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The sound of tomorrow…today

Sure, some audiophiles still cling to analog sound technology, but most headphone-toting beat buffs are drawn to digital tunes. Here’s a sampling of some cool ways to listen.

Cassette tapes and vinyl are going the way of the 8-track. Sure, some audiophiles still cling to analog sound technology, but most headphone-toting beat buffs are drawn to digital tunes. And even CDs are getting passé. Detractors rightly say that low-res MP3 files can ruin good studio recordings, but well sampled digital files don’t get scratched, hissy, or stolen at parties–and you can edit them and take them with you, in ways that your old C90 mix tapes could never aspire to.

Portable digital music players

iPod

It’s smaller than a packet of Cigarillos, lighter than two CDs, and can hold more than 7,000 songs. What’s not to like? The iPod is also a stylish piece of work, with some great extras, such as a “fall to sleep” mode that plays you to dreamland and an alarm clock that jolts you out of it with your favorite tunes. It sports FireWire and USB connections, is compatible with Mac and Windows, and plays MP3s and the more compact Apple format AAC. List price: from $299 (10GB storage) to $499 (30GB).

Creative Nomad Jukebox Zen NX

It’s no iPod, but the Creative Nomad Jukebox Zen has the goods where it counts. It’s a mite heavier and bulkier than the sleek 30GB version of the iPod, but it’s only slightly less stylish. It has a mind-boggling capacity of 60GB (more than the average desktop PC!), and sells for $100 less than Apple’s stylish portable music pack. Does style matter more than substance to you? If not, encode 16,000 songs at 128Kbps and take them on a Jukebox Zen. It won’t take overly long to transfer them, either–the Zen uses a USB 2.0 port to transfer data at 10 times the speed of regular USB. List price: $300 (30GB); $249 (20GB).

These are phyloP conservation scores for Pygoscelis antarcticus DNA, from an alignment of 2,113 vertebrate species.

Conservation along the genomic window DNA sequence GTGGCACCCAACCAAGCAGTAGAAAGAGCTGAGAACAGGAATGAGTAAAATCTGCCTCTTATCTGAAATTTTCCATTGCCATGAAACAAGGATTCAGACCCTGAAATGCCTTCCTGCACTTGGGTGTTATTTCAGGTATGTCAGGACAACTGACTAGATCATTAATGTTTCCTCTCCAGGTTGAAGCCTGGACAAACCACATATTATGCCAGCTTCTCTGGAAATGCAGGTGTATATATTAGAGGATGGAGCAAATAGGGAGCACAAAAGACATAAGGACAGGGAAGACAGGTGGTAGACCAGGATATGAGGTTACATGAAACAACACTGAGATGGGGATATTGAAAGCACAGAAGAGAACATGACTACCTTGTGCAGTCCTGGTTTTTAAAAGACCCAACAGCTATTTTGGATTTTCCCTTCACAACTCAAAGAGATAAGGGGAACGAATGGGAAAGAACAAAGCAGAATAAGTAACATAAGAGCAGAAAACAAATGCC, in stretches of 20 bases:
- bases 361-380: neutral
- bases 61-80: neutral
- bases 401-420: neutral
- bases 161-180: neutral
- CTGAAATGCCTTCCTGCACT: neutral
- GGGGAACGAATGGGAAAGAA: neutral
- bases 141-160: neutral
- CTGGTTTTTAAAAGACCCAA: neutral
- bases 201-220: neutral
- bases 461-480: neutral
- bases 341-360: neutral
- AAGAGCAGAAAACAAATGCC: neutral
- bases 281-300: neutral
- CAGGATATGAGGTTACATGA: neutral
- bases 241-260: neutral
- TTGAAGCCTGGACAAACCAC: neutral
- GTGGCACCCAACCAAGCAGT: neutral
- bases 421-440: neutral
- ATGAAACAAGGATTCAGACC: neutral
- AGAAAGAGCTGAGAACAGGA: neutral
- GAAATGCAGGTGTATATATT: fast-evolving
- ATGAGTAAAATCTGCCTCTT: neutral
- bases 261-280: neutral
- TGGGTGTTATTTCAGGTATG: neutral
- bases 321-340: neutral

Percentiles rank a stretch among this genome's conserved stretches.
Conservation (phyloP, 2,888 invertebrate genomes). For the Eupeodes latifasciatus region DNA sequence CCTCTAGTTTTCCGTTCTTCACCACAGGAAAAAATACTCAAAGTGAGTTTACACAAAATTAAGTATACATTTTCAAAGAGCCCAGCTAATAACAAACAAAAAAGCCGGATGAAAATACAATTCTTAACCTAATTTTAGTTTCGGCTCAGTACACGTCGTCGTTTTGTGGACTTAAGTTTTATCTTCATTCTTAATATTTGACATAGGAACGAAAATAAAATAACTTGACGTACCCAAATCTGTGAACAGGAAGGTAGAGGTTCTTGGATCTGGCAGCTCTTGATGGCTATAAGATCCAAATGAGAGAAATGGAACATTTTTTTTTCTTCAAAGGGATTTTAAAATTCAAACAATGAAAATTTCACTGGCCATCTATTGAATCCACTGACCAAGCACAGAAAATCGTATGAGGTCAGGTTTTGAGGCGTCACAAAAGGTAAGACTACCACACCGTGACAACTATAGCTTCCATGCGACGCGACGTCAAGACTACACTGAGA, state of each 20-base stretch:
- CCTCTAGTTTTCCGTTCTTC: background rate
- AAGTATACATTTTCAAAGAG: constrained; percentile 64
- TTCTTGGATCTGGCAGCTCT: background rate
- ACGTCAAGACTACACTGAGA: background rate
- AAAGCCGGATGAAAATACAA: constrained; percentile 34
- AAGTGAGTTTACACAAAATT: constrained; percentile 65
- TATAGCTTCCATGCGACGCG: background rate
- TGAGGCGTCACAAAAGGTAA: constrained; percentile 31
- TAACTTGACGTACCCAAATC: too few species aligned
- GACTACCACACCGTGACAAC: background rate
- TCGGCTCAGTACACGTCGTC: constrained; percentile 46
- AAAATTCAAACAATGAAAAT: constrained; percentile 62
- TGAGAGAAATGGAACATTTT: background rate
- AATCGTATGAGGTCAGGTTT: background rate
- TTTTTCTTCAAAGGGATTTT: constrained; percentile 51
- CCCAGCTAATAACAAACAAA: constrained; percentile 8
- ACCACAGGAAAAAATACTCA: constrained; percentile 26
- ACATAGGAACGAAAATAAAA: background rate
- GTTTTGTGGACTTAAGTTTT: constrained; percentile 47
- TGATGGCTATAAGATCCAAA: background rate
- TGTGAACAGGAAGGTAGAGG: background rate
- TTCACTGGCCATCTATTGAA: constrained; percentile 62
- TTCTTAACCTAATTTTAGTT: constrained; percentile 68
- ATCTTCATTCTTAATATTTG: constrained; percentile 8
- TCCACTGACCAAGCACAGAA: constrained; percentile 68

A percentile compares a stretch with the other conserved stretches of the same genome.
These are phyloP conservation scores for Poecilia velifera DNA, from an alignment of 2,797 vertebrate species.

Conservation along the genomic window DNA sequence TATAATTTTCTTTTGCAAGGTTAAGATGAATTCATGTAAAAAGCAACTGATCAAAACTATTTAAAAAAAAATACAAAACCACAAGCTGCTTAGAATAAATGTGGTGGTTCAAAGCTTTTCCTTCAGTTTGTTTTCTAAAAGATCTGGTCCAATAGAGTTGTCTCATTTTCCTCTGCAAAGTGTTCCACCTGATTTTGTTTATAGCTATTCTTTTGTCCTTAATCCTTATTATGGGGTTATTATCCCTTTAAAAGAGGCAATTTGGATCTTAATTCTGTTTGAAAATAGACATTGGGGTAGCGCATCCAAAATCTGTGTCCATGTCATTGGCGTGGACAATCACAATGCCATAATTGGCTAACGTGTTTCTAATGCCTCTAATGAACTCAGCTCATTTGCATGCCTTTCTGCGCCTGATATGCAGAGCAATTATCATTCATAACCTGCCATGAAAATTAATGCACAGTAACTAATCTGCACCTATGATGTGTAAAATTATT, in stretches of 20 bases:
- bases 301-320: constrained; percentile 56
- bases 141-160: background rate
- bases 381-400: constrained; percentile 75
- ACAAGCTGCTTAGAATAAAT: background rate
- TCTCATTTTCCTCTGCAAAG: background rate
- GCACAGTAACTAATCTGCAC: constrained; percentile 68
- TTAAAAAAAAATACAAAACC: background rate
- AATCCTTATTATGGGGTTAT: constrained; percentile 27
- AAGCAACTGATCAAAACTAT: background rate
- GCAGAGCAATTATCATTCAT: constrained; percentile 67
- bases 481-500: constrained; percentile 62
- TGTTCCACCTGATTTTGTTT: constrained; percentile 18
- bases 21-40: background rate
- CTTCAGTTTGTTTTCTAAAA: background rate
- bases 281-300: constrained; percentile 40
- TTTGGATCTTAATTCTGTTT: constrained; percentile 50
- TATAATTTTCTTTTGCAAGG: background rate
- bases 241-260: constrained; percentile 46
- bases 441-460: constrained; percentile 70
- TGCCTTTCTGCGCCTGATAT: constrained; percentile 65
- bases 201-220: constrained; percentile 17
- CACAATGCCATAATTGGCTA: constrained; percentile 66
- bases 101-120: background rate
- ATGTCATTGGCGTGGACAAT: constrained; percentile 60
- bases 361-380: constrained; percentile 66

Downloadable music

eMusic

Need some music to play on your iPod or burn to your Verbatim CD-Rs? Everyone’s seen ads for Apple’s iTunes–a legal music download service that charges a buck a song for loads of cutting-edge music, and which should now be available for Windows as well as Mac users. But if your tastes are more eclectic than the mainstream offerings at iTunes (or rivals pressplay.com and RealOne Rhapsody), eMusic.com is a great alternative. It provides hundreds of thousands of MP3 songs with no technical copy restrictions, in an eclectic mix of styles from classical to Gothic. True, there are more mainstream tunes available online, but for indie and classical music, this is the place to go. Better yet, the service charges a flat monthly fee for unlimited downloads. Rock on! Price: $9.99 per month (for a year’s commitment); $14.99 per month (three-month commitment)

Sound editing software

Microsoft XP Plus Digital Media Edition

Microsoft’s Plus packs get a bad rap for bundling really useful features that should have been in the operating system, and padding them with fluffy eye-candy features that you don’t need. This is true of the Digital Media Plus pack for Windows XP, but the great features in this $20 download are worth having.

Plus Audio Converter can convert individual files or whole folders full of music (MP3, WAV, or WMA) and convert them to WMA files with volume leveling and your choice of fixed, variable, or lossless compression. In most cases, this crunches files down in size nicely without perceptible loss of quality. There’s also an analog recorder that records tracks from tapes or LPs, processes out the crackles and hiss, splits them into individual tracks, and adds them to a Media Library for Windows Media Player. Sweet! List price: $19.95